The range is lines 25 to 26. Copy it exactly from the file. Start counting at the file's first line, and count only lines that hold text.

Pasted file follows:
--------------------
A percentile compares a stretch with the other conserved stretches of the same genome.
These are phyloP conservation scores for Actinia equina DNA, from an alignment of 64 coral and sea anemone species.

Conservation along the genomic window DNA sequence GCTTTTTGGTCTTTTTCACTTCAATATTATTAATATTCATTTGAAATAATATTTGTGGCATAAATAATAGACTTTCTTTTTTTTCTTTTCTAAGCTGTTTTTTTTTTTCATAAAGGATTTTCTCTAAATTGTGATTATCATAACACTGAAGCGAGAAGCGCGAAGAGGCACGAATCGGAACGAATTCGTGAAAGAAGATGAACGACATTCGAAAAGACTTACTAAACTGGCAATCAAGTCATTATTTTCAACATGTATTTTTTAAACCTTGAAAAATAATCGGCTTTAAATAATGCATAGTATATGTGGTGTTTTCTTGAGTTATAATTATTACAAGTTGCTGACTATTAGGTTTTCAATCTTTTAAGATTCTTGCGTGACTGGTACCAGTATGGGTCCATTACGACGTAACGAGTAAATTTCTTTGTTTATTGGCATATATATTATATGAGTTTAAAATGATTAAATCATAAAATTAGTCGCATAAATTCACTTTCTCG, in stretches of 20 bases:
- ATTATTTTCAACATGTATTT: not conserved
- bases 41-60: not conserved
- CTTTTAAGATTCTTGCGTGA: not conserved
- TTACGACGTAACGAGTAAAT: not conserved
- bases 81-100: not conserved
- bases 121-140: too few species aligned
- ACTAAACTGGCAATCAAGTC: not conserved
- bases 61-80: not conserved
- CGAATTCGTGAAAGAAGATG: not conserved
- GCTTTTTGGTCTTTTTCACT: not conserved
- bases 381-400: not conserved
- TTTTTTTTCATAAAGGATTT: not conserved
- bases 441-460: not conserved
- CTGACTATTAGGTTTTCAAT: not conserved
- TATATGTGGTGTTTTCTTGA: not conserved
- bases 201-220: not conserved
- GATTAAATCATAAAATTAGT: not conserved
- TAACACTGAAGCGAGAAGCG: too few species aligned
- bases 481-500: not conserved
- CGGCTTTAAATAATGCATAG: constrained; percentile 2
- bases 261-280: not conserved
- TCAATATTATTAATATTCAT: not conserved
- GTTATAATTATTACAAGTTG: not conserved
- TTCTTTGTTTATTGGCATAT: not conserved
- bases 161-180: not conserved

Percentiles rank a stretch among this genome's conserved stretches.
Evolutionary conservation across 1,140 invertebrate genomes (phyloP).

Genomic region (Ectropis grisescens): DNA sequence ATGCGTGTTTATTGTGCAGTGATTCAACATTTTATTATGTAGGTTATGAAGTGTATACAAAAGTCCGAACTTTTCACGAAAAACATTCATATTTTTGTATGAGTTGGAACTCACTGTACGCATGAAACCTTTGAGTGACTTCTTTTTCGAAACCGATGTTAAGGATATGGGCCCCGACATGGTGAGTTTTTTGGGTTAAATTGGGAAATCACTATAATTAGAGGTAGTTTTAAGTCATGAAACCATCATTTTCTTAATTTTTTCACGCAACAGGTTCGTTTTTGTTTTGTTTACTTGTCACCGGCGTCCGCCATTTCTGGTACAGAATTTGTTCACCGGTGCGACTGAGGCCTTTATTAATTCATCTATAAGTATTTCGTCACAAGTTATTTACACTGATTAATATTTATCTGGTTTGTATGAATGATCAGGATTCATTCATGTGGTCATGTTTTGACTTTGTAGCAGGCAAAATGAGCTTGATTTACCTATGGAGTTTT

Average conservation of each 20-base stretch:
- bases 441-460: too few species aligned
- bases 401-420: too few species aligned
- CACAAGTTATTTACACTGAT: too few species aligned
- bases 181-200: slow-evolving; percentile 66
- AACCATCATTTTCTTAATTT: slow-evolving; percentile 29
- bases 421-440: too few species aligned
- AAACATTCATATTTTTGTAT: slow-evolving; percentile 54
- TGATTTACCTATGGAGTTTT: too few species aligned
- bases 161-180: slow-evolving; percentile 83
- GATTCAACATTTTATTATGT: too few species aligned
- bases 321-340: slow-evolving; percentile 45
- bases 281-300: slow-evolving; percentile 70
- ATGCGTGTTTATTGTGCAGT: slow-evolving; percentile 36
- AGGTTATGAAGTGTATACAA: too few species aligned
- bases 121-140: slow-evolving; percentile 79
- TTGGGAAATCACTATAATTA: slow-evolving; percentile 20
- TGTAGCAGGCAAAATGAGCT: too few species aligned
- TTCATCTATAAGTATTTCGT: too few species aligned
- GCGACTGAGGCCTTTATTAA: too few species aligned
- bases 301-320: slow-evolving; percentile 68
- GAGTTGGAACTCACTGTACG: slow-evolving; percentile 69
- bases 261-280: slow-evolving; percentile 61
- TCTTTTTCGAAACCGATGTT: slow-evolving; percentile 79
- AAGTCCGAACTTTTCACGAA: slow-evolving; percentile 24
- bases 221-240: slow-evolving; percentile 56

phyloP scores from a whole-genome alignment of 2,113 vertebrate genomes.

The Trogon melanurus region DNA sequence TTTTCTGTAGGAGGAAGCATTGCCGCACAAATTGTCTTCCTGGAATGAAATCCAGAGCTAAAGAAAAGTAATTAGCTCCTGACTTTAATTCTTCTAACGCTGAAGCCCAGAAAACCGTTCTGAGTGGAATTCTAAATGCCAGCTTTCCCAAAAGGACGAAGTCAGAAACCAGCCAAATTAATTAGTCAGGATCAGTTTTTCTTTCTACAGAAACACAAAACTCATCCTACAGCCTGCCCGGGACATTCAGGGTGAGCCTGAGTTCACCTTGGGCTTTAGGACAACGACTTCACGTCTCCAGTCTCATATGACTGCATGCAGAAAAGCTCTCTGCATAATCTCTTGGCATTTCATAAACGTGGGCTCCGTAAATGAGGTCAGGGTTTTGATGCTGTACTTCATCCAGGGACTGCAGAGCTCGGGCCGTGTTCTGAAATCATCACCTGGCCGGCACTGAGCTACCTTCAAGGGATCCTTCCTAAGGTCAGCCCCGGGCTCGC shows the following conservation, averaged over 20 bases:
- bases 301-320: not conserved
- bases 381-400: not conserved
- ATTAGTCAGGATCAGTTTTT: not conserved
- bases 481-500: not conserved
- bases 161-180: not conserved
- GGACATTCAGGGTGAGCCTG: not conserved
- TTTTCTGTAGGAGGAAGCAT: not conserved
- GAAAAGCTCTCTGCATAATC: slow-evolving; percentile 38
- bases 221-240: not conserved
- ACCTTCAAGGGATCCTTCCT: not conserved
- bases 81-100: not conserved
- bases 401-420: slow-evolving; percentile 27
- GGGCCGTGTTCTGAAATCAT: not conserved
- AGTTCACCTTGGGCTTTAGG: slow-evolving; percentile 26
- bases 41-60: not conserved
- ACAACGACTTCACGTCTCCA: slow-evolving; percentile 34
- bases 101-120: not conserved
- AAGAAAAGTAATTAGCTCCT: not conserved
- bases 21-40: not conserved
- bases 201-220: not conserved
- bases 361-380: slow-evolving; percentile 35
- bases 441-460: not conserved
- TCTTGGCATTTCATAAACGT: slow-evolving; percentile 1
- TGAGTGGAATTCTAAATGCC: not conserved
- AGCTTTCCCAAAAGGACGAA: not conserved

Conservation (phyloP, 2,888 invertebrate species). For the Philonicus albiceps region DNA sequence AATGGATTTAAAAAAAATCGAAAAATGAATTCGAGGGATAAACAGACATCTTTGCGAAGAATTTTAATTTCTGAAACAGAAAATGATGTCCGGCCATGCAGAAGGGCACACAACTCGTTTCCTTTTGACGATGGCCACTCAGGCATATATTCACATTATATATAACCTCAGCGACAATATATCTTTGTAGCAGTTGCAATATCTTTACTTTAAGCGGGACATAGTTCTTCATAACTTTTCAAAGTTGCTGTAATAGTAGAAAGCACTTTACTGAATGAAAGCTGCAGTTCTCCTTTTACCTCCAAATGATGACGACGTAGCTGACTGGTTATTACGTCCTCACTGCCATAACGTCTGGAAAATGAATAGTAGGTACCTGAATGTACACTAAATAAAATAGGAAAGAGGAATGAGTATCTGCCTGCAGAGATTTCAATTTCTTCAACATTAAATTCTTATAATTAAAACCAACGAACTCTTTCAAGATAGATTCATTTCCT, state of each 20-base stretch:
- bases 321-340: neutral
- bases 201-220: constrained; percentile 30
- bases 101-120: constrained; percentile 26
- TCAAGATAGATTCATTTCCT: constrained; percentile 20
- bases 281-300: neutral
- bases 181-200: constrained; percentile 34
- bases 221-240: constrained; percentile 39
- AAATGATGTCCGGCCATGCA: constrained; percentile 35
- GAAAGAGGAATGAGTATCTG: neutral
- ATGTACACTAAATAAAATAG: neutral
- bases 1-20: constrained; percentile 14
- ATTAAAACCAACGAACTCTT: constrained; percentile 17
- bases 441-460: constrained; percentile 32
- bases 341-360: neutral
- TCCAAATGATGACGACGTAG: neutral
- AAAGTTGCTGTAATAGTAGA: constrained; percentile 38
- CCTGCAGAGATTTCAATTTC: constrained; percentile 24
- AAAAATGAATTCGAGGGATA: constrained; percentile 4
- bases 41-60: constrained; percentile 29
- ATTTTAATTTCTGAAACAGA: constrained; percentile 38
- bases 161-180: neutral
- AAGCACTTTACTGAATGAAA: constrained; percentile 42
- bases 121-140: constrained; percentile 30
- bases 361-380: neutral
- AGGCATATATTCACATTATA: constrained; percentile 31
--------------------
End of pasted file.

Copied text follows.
- TCAATATTATTAATATTCAT: not conserved
- GTTATAATTATTACAAGTTG: not conserved